Anti-money laundering: the importance of process automation

Following the high profile court case between previous Finance Minister, Pravin Gordhan, and Gupta-owned companies the Financial Intelligence Centre (FIC) has recently been receiving widespread media attention. In his court application, Gordhan included a list of numerous suspicious transaction reports from the FIC which were linked to Gupta-owned companies.

The reason the FIC was able to possess such information, is due to the Financial Intelligence Centre Act 38 which has been in existence since 2001, and mandates all accountable institutions to submit three different kinds of reports where applicable: Cash Threshold Reports, Suspicious Transaction Reports and Terrorist Property Reports.

A Suspicious Transaction Report is defined by any transactions which raise suspicion and which are outside of normal legal business practices. Details of these transactions are required to be reported to the FIC within 15 days.

So is the FIC Act only applicable to Banks? No, there is a list of around 20 types of accountable institutions which are required to report to the FIC. These include long term insurers, trust companies, unit trust management companies and investment brokers.

In the past, government agencies were responsible for investigating and reporting suspicious transactions, but now it is expected that companies be the forerunners in fighting and combatting fraud and crime. Although this has many benefits, businesses affected by this will be expected to spend more money in order to adhere to FIC legislation.

“It seems many corporates are behind the curve in terms of the creation of automated processes in order to report transactions effortlessly to the FIC”, says Geoff Brien, a Principal Consultant at Saratoga specialising in anti-money laundering. “Many smaller companies can get away with manually analysing and reporting transactions, but it becomes very costly to hire enough personnel to meet legislation when dealing with millions of rows of data, if these automated processes are not in place. The added benefits of automation include detailed audit trails, deadline driven operational alerts, as well as easily accessible Management Information Reporting”.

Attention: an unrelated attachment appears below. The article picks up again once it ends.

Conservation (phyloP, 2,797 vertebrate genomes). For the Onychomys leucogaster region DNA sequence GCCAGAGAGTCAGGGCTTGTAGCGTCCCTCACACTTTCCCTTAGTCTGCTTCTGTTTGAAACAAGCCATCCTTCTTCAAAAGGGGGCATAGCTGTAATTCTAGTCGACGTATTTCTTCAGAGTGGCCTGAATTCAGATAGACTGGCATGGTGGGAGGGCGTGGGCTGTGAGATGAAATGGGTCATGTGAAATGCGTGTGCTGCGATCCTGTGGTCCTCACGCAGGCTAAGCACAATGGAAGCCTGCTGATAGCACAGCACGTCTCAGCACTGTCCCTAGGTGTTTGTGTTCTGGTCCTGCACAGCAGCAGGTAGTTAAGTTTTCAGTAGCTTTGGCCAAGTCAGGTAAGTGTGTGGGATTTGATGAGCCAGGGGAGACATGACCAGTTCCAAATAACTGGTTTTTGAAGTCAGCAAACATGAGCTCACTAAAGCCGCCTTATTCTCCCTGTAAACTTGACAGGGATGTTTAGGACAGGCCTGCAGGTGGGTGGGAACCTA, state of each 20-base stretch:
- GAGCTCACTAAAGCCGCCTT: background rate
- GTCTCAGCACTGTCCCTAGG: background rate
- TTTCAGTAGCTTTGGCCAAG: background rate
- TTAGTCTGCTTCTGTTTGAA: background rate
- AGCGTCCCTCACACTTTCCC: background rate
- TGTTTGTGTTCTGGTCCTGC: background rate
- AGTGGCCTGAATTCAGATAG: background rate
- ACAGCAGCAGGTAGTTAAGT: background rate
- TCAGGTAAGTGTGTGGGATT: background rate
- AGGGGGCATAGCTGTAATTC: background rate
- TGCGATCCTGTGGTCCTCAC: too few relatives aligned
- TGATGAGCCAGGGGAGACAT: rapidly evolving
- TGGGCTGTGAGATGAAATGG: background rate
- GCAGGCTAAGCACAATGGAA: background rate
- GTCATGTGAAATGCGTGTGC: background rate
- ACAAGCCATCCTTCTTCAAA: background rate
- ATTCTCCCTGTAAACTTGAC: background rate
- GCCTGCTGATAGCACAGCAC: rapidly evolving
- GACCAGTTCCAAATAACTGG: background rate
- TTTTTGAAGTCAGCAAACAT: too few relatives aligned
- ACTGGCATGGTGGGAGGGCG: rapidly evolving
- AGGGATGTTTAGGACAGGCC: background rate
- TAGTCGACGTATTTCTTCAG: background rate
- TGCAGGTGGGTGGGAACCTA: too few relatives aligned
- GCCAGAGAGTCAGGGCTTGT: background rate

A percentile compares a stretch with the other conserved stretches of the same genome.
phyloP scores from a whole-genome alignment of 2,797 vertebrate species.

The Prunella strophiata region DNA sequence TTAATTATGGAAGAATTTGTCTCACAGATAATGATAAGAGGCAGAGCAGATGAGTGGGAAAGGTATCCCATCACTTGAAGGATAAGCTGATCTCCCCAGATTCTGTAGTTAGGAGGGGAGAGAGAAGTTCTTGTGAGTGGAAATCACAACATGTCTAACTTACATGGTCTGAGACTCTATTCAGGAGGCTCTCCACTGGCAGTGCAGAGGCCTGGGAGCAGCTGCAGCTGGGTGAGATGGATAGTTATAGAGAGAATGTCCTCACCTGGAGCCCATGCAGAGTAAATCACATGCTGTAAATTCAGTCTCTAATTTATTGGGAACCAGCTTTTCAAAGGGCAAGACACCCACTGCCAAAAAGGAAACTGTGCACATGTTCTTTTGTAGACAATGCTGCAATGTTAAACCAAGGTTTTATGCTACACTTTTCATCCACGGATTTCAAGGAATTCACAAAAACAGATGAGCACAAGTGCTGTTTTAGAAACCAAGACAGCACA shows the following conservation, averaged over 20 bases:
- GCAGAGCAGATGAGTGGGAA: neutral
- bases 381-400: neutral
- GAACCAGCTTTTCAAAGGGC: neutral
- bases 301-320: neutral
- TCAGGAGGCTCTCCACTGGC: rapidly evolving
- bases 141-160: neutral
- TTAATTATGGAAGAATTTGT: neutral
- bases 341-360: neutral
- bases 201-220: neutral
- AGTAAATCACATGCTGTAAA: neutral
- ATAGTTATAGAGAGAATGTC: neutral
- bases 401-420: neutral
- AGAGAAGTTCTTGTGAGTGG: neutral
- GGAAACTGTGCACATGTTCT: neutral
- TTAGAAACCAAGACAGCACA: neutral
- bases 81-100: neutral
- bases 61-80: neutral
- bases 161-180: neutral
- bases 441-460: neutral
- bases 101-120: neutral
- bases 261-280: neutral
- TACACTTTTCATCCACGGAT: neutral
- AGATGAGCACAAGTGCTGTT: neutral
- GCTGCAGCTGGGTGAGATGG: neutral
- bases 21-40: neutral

Implementing an automated solution is extremely complex, and requires knowledge of source data systems, business and product configurations and data analytics. Brien explains that the biggest challenge in creating this process is the quality and accessibility of the source data. “It is no use trying to create the perfect automated process if the input data is incomplete and of poor quality”.

There are many advantages in actually creating a dedicated Data Mart relating to customers and their transactional activities, specifically for use in fraud analytics and reporting. “Often you will find that business value can be extracted as a side effect of focusing on compliance and legislation”, says Brien.

One of the best ways to get a clear picture of a company’s customer profiles and transactions, is to implement a Risk based approach. Using this methodology, as much source data as possible is gathered relating to customers and their transactional behaviour, in order to classify the customer into the relevant risk bracket. Risk rating matrixes are used to assign different weightings of risk to the customer, using data such as their Occupation, Location, Nationality and so forth. Sanctions screening of clients is also a very important part of any risk based process, and can instantly alert a company to a client who they should either not be dealing with, or who poses substantial reputational risk.

Unfortunately one of the results of automated detection processes are the high number of alerts created as well as the number of false positives. It is therefore imperative that constant tweaking of algorithms and configurable thresholds is carried out, in order to find a balance between complying with legislation and reducing the amount of time taken to investigate the output results.

The evolving methods of organised crime is another crucial reason why companies have to constantly update their strategies and detection algorithms in order to remain relevant. In most cases, fraudsters will continue to exploit the modus operandi which has been successful for them, until that loophole has been discovered and action taken to prevent it from happening in the future. Unfortunately, this leads the fraudster into implementing new methods and strategies, prompting businesses to constantly and proactively guard against this.

While the cost of compliance in today’s landscape is very high, the cost of non-compliance with multi-million Rand fines being imposed is even higher. “Companies may think they are saving money by not spending large amounts of money on automating these processes, but they may find themselves spending much more on penalties if they fail their audit checks”, says Brien.